South Portland residents may now keep two farm animals weighing between 5 and 180 pounds on their properties of 1 acre or more.

The South Portland City Council approved the amendment to the Animals and Fowl ordinance, which previously didn’t allow for the keeping of small farm animals, in a 5-2 vote last week.

The amendment cites sheep, goats and pigs, but it applies to all “animals that are being kept for the purpose of farming that are under 180 pounds at maturity,” Planning Director Milan Nevajda said.

The number of animals allowed can increase based on the size of someone’s property but is capped at four.

The ordinance does not apply to pre-existing farms, to residents who have chickens and fowl or beekeeping setups. Also exempt are temporary service animals, such as sheep brought in for lawn maintenance.

It addresses potential nuisances, such as requiring barns to be kept at least 100 feet from neighboring homes and requiring owners to thwart rodents and pests and keep odors from traveling. It also has provisions for animal welfare, including requiring that the animals be adequately fed and kept safe from predators, and it prohibits on-premises slaughtering.


Owners are required to license their small farm animals and renew their licenses annually.

Councilors Linda Cohen and Richard Matthews voted against the amendment.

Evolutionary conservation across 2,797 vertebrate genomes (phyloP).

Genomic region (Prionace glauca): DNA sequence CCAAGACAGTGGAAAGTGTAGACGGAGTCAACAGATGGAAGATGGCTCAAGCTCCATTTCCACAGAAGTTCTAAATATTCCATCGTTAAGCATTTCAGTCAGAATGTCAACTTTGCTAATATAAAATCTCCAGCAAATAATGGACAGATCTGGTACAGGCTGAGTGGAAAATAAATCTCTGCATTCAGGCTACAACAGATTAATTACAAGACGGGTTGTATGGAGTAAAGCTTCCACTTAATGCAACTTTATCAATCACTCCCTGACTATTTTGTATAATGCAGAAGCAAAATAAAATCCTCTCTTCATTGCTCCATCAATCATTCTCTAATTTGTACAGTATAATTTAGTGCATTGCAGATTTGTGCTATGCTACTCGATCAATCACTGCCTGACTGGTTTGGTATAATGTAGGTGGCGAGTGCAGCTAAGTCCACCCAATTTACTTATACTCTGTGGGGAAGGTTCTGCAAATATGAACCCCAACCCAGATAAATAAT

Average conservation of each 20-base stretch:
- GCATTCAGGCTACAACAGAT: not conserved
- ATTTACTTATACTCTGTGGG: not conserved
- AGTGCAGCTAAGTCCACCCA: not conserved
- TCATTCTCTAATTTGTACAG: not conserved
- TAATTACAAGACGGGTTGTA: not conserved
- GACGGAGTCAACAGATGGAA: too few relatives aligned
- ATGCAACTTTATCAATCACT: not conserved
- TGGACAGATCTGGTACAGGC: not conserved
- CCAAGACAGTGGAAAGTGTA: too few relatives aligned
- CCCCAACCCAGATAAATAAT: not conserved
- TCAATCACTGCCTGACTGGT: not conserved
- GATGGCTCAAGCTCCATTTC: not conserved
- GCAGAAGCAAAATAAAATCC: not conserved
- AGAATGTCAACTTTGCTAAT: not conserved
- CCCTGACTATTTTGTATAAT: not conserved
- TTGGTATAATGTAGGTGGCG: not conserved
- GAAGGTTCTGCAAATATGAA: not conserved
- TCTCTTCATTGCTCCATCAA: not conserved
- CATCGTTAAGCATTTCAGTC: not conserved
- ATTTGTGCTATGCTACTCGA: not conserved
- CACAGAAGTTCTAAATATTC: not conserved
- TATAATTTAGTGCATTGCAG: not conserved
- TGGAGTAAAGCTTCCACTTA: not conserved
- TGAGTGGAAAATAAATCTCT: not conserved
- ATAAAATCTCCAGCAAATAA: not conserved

“I totally understand people wanting to be able to either have them for pets or to have them for the products they can get from them,” Cohen said. “I just can’t support it in South Portland.”

Matthews said he was hesitant because he hasn’t heard widespread support for such an amendment.

“We have (roughly) 28,000 people in South Portland, and we haven’t had a lot of people reach out for support of this,” he said.

While formal council discussions on small farm animals began in 2018, the city’s 2012 Comprehensive Plan “noted the growing interest in urban agriculture,” including “the raising of farm animals within residential neighborhoods,” Nevajda said in a memo to the council.


An animal-keeping ordinance was drafted in 2020.

“We had presented it in detail specifically what animals are we talking about,” Nevajda told The Forecaster Wednesday. “What kind of standards would we need to apply in order to protect neighbors’ properties, and the animals as well.”

The council reworked the draft ordinance in 2021, opting for an animal licensing model rather than requiring residents to seek land use approvals. It also settled on the 180-pound weight maximum for the animals.

The ordinance received preliminary approval in October 2022 and was voted into law March 7.

Mayor Kate Lewis is the only current member of the council to participate in each formal discussion of the ordinance since 2018.

“I have watched the evolution of this concept,” she said. “It has changed significantly. I feel comfortable that we have put parameters on the sizes of animals … We’re not talking about cows, we’re not talking about horses.”

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